5. The sunflower produces around 2,000 seeds from one flower. If you do not harvest the seeds, they will fall onto the ground and germinate from there. Too many seeds too close to each other will result in overcrowding of plants and plant health will be negatively affected.
Fresh Sunflower Seeds (Macro Shot on wooden background)
One sunflower can produce more than 2,000 seeds.


Nutritional Benefits of Sunflower Seeds

There are numerous nutritional and health benefits for humans and the benefits gained for the plants and the ecosystem.

Here are a few ways that humans can benefit from sunflower seeds:

  1. Sunflower seeds contain lots of healthy fats, including monounsaturated and polyunsaturated fats. These fats are beneficial because they can help reduce inflammation and improve the health of your cardiovascular system.
  2. The seeds are an excellent source of protein which is essential for muscle maintenance and development.
  3. Sunflower seeds’ high dietary fiber content assists with your digestive system and weight control.
  4. Sunflower seeds include essential vitamins and minerals such as vitamin E, B1, magnesium, copper, selenium, and phosphorus. Vitamin E can help protect cells from damage caused by free radicals, while magnesium ensures normal blood pressure and blood sugar levels.
  5. The healthy fats in sunflower seeds help reduce cholesterol and the likelihood of heart disease.
  6. Sunflower seeds contain choline, essential for brain development and function, and other nutrients that may help support cognitive function.

Sunflower Seeds as a Source for Biofuel

Sunflower seed oil can be used as a raw material to produce biodiesel. Biodiesel is a renewable, biodegradable, and non-toxic fuel you can create from various vegetable oils, including sunflower seed oil.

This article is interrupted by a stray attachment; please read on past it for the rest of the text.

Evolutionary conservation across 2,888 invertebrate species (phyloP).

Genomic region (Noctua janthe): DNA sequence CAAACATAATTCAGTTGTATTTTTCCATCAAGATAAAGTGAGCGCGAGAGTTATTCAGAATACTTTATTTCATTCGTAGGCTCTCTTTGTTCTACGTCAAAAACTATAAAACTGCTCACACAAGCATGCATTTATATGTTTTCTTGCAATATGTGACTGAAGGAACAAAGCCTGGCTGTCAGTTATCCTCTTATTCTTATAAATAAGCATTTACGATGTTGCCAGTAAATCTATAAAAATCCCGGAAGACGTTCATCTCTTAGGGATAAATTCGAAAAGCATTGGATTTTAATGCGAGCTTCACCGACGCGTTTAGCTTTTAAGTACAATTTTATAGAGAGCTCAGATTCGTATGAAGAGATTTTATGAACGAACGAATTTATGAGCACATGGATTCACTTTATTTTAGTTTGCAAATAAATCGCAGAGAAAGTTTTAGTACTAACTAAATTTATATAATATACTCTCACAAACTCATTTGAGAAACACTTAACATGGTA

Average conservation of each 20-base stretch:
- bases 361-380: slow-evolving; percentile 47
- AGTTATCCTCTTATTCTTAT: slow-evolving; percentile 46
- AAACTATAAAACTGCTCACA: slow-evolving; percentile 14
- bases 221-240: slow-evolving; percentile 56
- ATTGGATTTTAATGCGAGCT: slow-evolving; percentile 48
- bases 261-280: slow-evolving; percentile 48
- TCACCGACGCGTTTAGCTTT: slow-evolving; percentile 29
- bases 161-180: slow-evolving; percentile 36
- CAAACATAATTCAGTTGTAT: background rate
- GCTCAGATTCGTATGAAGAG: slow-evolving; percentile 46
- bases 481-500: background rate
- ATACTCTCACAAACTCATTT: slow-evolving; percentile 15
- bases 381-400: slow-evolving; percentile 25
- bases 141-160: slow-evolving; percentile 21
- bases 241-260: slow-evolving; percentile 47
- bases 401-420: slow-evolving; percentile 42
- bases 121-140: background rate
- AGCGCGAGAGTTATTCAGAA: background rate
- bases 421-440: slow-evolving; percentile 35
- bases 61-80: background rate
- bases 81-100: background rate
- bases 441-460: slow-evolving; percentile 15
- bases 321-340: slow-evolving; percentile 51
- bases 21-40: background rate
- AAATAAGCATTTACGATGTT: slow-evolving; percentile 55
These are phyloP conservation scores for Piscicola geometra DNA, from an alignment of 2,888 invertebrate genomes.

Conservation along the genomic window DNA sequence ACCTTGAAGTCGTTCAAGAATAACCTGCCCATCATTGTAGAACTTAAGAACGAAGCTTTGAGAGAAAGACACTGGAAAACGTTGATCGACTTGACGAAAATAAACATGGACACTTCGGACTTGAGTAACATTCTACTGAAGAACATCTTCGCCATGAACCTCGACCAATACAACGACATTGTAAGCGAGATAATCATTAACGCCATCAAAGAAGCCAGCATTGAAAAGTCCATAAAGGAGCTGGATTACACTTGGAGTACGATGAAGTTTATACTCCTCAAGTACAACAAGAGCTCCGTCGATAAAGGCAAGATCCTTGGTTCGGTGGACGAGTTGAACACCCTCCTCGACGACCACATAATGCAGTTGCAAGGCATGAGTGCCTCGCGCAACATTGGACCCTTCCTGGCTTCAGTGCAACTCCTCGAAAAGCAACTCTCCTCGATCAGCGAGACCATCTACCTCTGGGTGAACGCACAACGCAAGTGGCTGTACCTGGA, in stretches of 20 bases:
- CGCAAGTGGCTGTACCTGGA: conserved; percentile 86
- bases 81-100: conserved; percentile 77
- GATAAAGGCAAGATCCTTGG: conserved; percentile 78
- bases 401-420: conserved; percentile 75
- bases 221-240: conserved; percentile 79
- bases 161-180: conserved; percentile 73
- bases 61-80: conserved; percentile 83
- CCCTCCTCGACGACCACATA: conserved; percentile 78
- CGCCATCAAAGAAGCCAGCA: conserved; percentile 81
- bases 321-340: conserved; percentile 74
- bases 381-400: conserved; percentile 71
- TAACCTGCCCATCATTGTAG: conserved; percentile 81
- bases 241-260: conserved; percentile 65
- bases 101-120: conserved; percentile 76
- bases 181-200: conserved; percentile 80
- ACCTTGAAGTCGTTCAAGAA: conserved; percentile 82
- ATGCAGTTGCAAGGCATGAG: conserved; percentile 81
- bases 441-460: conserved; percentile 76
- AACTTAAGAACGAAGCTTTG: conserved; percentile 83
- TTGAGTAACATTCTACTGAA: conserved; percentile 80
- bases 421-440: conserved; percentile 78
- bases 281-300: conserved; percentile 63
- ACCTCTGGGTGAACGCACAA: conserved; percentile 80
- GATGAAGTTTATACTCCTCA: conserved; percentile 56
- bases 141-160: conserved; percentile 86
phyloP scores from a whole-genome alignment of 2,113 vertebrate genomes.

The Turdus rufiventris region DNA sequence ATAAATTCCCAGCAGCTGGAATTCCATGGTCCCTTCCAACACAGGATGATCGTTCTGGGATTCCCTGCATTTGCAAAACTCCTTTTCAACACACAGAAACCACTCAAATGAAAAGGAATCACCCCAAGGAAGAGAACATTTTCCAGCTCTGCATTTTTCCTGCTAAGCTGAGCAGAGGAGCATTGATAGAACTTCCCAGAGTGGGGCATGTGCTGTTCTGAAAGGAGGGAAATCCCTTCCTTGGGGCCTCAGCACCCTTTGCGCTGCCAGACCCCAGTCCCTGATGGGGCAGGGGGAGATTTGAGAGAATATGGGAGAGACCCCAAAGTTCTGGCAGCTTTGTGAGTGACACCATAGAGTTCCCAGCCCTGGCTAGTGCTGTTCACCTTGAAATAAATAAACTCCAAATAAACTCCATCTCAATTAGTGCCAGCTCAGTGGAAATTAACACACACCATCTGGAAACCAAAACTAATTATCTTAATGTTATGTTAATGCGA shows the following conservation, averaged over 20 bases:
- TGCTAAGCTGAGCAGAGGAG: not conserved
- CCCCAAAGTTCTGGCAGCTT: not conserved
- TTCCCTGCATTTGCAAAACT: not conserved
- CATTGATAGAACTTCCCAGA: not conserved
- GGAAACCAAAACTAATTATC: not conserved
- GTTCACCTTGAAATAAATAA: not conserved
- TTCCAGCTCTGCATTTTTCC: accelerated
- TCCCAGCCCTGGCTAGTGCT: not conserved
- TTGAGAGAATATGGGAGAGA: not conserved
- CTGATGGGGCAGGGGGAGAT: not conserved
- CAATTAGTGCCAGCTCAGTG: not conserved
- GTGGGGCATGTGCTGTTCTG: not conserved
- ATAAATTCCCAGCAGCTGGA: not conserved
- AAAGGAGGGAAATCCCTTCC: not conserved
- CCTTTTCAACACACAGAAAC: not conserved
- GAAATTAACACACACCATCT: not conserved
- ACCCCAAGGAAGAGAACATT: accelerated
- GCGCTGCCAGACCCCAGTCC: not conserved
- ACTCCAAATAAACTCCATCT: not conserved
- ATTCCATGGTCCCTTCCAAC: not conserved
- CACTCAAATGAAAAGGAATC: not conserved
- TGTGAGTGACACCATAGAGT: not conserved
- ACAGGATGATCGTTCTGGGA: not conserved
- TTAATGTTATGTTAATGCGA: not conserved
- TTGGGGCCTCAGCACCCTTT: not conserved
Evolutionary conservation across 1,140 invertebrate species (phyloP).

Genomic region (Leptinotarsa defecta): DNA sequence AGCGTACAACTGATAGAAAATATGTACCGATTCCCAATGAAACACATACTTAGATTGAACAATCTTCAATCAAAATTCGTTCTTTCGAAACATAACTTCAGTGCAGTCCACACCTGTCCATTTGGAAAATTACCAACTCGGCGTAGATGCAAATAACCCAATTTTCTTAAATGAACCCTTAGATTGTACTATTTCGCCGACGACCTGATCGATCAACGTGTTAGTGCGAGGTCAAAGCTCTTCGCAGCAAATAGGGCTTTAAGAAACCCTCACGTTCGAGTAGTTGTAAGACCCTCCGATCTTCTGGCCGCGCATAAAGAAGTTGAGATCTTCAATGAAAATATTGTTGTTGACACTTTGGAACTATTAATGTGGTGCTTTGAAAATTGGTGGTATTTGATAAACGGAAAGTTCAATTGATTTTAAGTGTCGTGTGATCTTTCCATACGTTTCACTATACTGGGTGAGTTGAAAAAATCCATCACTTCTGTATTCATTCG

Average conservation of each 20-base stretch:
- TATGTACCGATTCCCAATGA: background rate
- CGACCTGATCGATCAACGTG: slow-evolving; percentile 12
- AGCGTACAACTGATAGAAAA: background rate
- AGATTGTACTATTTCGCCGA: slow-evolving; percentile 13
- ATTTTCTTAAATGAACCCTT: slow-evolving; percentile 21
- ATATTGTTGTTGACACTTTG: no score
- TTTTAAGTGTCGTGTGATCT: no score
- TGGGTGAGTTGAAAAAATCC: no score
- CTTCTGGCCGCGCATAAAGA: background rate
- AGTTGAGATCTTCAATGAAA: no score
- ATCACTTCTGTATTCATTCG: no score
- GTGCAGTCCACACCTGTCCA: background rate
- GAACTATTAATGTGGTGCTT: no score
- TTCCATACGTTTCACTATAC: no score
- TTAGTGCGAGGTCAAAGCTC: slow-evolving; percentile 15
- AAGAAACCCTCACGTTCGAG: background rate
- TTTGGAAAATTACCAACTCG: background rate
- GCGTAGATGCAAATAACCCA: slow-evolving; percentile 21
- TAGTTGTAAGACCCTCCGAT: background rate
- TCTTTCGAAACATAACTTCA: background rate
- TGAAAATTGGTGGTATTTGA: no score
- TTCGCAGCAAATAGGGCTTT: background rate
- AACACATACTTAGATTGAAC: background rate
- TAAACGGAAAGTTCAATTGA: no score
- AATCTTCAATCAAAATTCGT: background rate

Sunflower seed oil also has a high yield of oil per unit of land, making it a potentially more efficient source of biodiesel than some other vegetable oils.

However, like other vegetable oils, sunflower seed oil may compete with food production and could lead to deforestation if grown on a large scale. Therefore, controlling biodiesel production from sunflower seed oil is critical to minimize environmental or social impacts.

The isolated background
Sunflower seed oil has the potential to be an efficient source of biodiesel.


Sunflower Seeds as Animal Feed   

Not only are sunflower seeds a nutritious addition to the diet of people, but to many animals too. They are an excellent source of protein, healthy fats, and various beneficial vitamins and minerals. In addition, the seeds are popular for birds, as they are easy to eat and provide a good energy source. Many species of wild birds, like finches and sparrows, enjoy eating sunflower seeds.

As part of their diet, you can use sunflower seeds to supplement food for other animals, such as squirrels and hamsters. However, it’s important to note that some animals may have difficulty digesting the tough seed casings, and you may have to remove the shells first. Ensuring the seeds are fresh and free of mold or other contaminants is crucial, as these can harm animals.

How to Harvest Sunflower Seeds

In the case of large-scale production on commercial farms, one should use combined harvesting machines. These harvesting machines are very sophisticated and save on labor costs and time. However, the input costs for these harvesters are relatively high, but the higher volume throughout justifies the price of the equipment.

Mechanical harvesting methods include:

  1. Cutting the flowers and removing the seeds
  2. Using blowers to separate the seeds from the rest of the plants
  3. If the seeds are for oil production, the seeds get stripped from the heads without damaging them. The seeds then get cleaned and dried before they are processed to produce oil.

Once you have harvested the seeds, store them in a dry place until ready to be used or processed.